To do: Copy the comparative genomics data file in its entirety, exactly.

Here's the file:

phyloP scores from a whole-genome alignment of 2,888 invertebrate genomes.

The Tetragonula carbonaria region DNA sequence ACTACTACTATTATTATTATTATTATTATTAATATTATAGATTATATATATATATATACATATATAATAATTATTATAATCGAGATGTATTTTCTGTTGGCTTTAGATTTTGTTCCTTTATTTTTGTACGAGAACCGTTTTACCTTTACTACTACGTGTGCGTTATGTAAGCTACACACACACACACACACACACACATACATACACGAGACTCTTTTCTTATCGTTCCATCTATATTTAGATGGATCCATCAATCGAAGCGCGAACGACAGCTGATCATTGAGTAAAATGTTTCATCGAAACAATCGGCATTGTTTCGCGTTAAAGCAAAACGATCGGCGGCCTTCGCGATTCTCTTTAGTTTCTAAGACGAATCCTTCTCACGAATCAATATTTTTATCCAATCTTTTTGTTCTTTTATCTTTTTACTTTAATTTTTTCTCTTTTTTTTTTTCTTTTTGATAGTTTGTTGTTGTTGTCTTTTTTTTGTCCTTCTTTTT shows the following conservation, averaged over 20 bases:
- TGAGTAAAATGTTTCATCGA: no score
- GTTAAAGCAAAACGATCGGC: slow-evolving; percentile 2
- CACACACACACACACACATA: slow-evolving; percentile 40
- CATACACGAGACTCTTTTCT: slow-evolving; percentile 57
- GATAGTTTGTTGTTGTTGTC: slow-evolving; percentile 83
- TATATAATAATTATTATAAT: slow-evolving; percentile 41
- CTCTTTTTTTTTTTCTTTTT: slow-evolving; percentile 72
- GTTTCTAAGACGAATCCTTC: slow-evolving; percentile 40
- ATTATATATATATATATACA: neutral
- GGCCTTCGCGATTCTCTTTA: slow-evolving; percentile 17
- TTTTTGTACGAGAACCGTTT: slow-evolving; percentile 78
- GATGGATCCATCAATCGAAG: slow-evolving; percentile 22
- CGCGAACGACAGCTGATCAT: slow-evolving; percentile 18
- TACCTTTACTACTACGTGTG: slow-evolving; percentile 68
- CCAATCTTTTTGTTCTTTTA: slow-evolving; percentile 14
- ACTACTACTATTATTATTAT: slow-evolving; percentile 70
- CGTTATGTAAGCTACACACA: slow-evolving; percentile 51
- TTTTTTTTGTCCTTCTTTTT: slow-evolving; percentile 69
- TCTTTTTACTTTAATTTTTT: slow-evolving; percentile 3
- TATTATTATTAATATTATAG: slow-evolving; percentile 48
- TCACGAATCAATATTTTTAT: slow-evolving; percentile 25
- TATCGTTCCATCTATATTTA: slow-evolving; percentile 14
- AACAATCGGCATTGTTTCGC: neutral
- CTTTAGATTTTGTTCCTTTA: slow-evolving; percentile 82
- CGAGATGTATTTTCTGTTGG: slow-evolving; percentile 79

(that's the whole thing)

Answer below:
phyloP scores from a whole-genome alignment of 2,888 invertebrate genomes.

The Tetragonula carbonaria region DNA sequence ACTACTACTATTATTATTATTATTATTATTAATATTATAGATTATATATATATATATACATATATAATAATTATTATAATCGAGATGTATTTTCTGTTGGCTTTAGATTTTGTTCCTTTATTTTTGTACGAGAACCGTTTTACCTTTACTACTACGTGTGCGTTATGTAAGCTACACACACACACACACACACACACATACATACACGAGACTCTTTTCTTATCGTTCCATCTATATTTAGATGGATCCATCAATCGAAGCGCGAACGACAGCTGATCATTGAGTAAAATGTTTCATCGAAACAATCGGCATTGTTTCGCGTTAAAGCAAAACGATCGGCGGCCTTCGCGATTCTCTTTAGTTTCTAAGACGAATCCTTCTCACGAATCAATATTTTTATCCAATCTTTTTGTTCTTTTATCTTTTTACTTTAATTTTTTCTCTTTTTTTTTTTCTTTTTGATAGTTTGTTGTTGTTGTCTTTTTTTTGTCCTTCTTTTT shows the following conservation, averaged over 20 bases:
- TGAGTAAAATGTTTCATCGA: no score
- GTTAAAGCAAAACGATCGGC: slow-evolving; percentile 2
- CACACACACACACACACATA: slow-evolving; percentile 40
- CATACACGAGACTCTTTTCT: slow-evolving; percentile 57
- GATAGTTTGTTGTTGTTGTC: slow-evolving; percentile 83
- TATATAATAATTATTATAAT: slow-evolving; percentile 41
- CTCTTTTTTTTTTTCTTTTT: slow-evolving; percentile 72
- GTTTCTAAGACGAATCCTTC: slow-evolving; percentile 40
- ATTATATATATATATATACA: neutral
- GGCCTTCGCGATTCTCTTTA: slow-evolving; percentile 17
- TTTTTGTACGAGAACCGTTT: slow-evolving; percentile 78
- GATGGATCCATCAATCGAAG: slow-evolving; percentile 22
- CGCGAACGACAGCTGATCAT: slow-evolving; percentile 18
- TACCTTTACTACTACGTGTG: slow-evolving; percentile 68
- CCAATCTTTTTGTTCTTTTA: slow-evolving; percentile 14
- ACTACTACTATTATTATTAT: slow-evolving; percentile 70
- CGTTATGTAAGCTACACACA: slow-evolving; percentile 51
- TTTTTTTTGTCCTTCTTTTT: slow-evolving; percentile 69
- TCTTTTTACTTTAATTTTTT: slow-evolving; percentile 3
- TATTATTATTAATATTATAG: slow-evolving; percentile 48
- TCACGAATCAATATTTTTAT: slow-evolving; percentile 25
- TATCGTTCCATCTATATTTA: slow-evolving; percentile 14
- AACAATCGGCATTGTTTCGC: neutral
- CTTTAGATTTTGTTCCTTTA: slow-evolving; percentile 82
- CGAGATGTATTTTCTGTTGG: slow-evolving; percentile 79